April/May 2013 - Vol. 67


poem by Sean O'Neill

I am walking down the tracks
In the bright sun.

The steel worker
Who emptied the crates of beer
And rolled out the barrel to the staging depot
Is asleep under his own belly
Covered over with the leaves of sweet excess.

The bent cleaning woman,
Advertising her rock bottom prices
From her truck on the boulevard,
Creeps in and out
When the bankers’ wives are not looking,
As though to see her upsets the economy.

And the three stand-ups
Who came to pick up the old CRT set
Were a breath of fresh soap.
Operatic but avoiding longer contact.

The mutter of the tree-bearded garbage-sifters
Along deserted highways
Has everything to do with death
And their fearlessness of it
And pain.

The cranial capacity of the ant
Dwindles with the weight of brawn needed
To tug a leaf
Beyond the threshold
Of the shed’s rotting larch door.
I watch him 
Quietly overcome 

All along these tracks
Across the warehouse culverts,
In the overgrown sidings,
Under the backs of wholesalers’,
Between the oil-fired boilers,
The radio masts, the pylons,
And behind the concrete electrical substations,
Railroad riders do this very thing:
Carrying the weight of humanity’s conscience
For the simple indictment:
Blessed are the poor.

They are 
The least of my brothers. 

> See other poems in Living Bulwark by Sean O'Neill
[Sean O'Neill is originally from Glasgow, Scotland, and currently lives in St. Paul, Minnesota, USA. He has published two books of poems and several novels.] .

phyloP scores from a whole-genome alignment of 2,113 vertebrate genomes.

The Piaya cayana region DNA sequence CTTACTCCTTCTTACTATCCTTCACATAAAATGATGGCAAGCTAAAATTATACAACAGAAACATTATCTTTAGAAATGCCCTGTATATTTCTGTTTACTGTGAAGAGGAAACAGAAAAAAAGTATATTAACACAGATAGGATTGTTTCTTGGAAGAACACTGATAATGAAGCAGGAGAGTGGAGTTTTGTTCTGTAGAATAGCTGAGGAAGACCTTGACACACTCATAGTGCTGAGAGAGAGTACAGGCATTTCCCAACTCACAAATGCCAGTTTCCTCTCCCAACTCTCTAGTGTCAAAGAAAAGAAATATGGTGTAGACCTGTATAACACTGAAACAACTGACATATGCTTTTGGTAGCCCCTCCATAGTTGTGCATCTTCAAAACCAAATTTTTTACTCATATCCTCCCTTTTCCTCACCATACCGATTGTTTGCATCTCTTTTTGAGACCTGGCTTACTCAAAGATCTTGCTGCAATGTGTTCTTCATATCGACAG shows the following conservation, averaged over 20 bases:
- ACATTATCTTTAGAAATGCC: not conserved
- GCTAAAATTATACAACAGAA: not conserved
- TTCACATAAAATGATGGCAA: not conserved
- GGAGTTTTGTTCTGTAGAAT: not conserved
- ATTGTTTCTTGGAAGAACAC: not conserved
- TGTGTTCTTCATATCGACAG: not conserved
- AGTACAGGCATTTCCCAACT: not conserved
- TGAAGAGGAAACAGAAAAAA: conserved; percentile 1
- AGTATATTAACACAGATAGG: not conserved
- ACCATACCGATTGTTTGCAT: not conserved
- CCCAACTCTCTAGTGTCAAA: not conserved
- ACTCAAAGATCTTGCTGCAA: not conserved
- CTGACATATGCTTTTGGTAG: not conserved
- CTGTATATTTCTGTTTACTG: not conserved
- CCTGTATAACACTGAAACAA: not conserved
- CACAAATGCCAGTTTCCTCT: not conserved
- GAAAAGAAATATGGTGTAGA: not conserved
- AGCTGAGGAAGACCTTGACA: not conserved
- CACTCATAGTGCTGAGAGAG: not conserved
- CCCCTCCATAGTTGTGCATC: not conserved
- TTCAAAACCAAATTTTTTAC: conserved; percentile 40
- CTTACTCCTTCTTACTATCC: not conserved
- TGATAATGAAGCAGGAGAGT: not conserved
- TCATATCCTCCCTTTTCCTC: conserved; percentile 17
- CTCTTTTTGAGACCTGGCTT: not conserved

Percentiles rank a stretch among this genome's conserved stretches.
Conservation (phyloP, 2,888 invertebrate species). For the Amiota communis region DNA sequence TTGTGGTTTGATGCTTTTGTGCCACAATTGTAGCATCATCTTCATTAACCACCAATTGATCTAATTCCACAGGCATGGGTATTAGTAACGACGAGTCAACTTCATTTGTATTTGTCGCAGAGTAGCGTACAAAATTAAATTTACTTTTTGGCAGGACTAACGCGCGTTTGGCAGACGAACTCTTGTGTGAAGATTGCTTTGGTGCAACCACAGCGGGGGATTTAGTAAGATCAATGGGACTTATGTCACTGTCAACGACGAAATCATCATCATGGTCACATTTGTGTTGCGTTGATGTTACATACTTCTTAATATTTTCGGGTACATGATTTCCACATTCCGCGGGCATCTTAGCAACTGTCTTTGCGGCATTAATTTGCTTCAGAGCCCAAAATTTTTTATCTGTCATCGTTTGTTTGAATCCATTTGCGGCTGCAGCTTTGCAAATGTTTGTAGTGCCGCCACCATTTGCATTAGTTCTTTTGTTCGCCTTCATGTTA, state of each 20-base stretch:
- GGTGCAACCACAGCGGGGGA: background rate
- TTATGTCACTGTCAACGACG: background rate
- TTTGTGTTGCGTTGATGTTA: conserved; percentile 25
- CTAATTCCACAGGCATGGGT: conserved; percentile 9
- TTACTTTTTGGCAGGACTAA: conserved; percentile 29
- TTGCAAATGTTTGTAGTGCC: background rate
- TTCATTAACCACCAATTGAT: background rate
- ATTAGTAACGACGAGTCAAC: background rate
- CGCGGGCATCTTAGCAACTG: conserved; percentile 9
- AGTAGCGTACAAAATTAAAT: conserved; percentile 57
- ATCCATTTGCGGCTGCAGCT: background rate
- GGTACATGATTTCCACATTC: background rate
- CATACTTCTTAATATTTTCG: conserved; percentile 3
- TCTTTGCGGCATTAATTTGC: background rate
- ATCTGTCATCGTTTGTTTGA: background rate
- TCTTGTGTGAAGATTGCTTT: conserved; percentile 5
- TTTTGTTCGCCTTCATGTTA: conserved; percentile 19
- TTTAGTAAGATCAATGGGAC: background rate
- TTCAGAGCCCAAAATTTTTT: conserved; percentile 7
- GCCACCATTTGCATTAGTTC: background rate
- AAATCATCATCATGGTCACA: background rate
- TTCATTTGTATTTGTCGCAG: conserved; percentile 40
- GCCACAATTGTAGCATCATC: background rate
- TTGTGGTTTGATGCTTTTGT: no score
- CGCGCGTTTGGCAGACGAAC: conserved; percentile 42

With this new collection of poems Sean O’Neill explores the relationship between the child, the youth and the adult. What are the key moments that have contributed to the construction of a fully-formed human being? Here a number of poems masquerade as memoir but have a deeper message, sometimes wistful, sometimes humorous. Here, too, he draws on his Celtic upbringing and the questions of identity that it raises. Some of the nature poems are a new departure and celebrate the complexity and beauty of animals, insects and the weather. This book of poems is more playful than O’Neill’s first book “this stage of life”, and uses a more accessible idiom to convey mood, but nevertheless offers a coherent voice full of color and depth.

Book available at Amazon.

This collection of Sean O’Neill’s poems is his first. The poems cover periods when the poet lived or worked in London, England; Milan, Italy; Drummore, a small fishing village on the West Coast of Scotland; and St. Paul, USA. The subject matter of the poems therefore varies from the grittily descriptive ‘Bridges’ and ‘Sweet Thames’, which are set in London, to the pastoral ‘The Hill’ and ‘in this atlas of headland’ set in the South Rhins peninsula. The poems cover several years and a multitude of situations and yet a consistent voice emerges finding meaning in apparently insignificant details, and clothing mundane events in a tapestry of rich wordplay. Several poetic sequences are contained in this collection including the four-part ‘this stage of life’ a wry commentary on modern life and ‘Winter 2011’ which centers on the view from a window during the harsh weather conditions of that year. Some of the poems are satirical; others celebrate the joy of simple things. Some are dark while others are full of hope. Whatever the reader’s disposition he or she will find something valuable in this volume that echoes the mood of the moment or the season of life. Book available at Amazon.
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email: living.bulwark@yahoo.com